Month: October 2012

Chemistry: Ionic Compounds with the Transition Metals

Tutoring chemistry, ionic compounds with the transition metals often need extra attention because of the Roman Numerals. You can read my previous posts (Oct 20 and Oct 25) about writing ionic formulas.  Assuming you’re up to speed, we’ll discuss how

Biology: How a Kidney Works

When you tutor biology or any science, often the basic concept is better without all the extra details thrown in. The renal artery brings blood to the kidneys to be filtered.  Upon reaching a kidney, the renal artery branches into thousands of arterioles,

Ionic Compounds with Radicals

Tutoring high school chemistry, ionic compounds are fundamental.  We’ll discuss how to write their formulas when radicals and involved. In my Oct 20 post about the periodic table and ionic compounds, I mentioned the issue of metal vs nonmetal.  As I described

Prime Factorization and Reducing Fractions

Continuing our discussion about the prime factorization, we focus on using it to reduce fractions containing large numbers.  In high school math, this application – happily – has resurfaced. You can read about prime factorization in my Oct 14 post.  Let’s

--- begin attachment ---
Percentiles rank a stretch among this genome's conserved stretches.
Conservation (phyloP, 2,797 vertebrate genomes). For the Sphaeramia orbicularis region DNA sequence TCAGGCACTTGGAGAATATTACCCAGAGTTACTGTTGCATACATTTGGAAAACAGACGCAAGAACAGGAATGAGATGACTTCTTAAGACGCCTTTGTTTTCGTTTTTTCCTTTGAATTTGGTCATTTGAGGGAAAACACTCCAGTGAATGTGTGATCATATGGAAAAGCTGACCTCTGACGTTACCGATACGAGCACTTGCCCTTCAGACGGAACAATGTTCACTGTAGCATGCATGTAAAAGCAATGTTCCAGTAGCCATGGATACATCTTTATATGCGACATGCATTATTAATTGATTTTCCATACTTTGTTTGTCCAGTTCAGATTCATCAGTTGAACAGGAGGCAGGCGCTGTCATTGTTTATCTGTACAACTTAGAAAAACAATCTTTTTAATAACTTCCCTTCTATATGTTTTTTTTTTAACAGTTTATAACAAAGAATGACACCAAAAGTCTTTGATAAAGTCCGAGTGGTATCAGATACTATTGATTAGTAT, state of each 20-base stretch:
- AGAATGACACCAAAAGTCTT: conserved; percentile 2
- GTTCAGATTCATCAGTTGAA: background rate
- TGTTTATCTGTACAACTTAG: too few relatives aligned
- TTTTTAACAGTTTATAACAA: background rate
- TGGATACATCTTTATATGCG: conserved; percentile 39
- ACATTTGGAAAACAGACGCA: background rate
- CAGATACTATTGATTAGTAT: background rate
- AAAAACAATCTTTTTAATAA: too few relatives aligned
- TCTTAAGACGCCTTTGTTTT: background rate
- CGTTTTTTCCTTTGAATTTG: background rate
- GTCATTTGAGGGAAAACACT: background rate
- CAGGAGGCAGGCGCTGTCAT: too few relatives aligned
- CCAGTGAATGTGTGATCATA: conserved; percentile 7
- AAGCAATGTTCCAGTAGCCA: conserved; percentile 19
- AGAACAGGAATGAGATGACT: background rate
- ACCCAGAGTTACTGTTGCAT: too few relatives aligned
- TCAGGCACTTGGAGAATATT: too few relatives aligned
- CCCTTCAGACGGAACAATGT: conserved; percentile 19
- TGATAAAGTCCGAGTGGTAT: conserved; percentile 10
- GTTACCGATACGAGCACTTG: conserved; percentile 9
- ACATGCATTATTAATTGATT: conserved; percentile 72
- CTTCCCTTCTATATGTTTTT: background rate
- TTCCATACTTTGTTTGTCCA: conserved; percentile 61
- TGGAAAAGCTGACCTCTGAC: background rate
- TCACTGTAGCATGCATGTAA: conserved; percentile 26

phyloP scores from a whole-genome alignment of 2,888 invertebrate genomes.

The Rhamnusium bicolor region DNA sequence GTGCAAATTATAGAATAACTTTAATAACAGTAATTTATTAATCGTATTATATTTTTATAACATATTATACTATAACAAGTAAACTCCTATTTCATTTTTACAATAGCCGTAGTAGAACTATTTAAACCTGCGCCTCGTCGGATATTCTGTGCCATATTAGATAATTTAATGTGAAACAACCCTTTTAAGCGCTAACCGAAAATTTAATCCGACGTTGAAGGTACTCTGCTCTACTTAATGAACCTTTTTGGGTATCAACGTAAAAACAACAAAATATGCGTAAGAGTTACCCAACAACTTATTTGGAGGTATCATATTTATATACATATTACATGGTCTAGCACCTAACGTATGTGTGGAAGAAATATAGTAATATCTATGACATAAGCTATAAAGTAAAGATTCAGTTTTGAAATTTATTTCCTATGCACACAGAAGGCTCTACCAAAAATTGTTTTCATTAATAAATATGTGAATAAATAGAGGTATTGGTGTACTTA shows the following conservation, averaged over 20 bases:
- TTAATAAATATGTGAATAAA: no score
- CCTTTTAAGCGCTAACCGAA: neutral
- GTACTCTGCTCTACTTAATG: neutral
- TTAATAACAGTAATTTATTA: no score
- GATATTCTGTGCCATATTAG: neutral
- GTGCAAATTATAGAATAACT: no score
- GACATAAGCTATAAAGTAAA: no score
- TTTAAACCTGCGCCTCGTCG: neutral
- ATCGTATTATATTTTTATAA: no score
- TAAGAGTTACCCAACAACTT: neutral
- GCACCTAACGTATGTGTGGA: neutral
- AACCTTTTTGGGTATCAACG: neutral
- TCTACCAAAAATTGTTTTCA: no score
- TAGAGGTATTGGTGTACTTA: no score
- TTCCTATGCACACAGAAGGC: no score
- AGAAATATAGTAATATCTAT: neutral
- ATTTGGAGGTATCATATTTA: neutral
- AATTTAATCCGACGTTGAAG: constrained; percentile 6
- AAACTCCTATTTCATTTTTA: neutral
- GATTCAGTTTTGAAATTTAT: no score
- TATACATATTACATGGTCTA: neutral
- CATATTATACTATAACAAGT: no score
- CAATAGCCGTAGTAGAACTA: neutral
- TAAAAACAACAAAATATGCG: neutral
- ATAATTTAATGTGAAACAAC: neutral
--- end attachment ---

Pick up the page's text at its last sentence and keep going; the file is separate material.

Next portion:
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Chemistry: the Periodic Table and Ionic Compounds

When you tutor high school chemistry, these basics come up every year.  Let’s sort them out. From the high school chemistry point of view, there are two types compounds:  ionic and covalent.  Ionic names start with a metal; covalent names contain only nonmetals. What

Uses of Prime Factorization: Finding Least Common Multiple

We continue our exploration of prime factorization.  Any high school math tutor deals with the subject a few times a year. Continuing from our previous post, let’s investigate one use of the prime factorization:  finding the least common multiple (LCM) of two (or more) numbers. You can

Prime Numbers and Prime Factorization

In math tutoring, prime numbers and prime factorization are receiving fresh attention.  We’ll briefly look at the concepts. Before we talk about prime numbers, let’s define factor.  In math, a factor is a number that divides into another number with

Study Strategy

One question a math tutor – or any tutor – might be asked: “How do I prepare for an exam?”   We’ll examine a basic strategy. Exam preparation is an important process.  Few people like doing it, so a lot less of it

Horizontal Asymptotes and Holes: some comments about rational function graphs

When tutoring math 12 or calculus, you encounter graphs of rational functions.  Let’s look at a couple of features: Rational function graphs are defined by (and you get marks for)  the locations of the asymptotes (if any), as well as the x and

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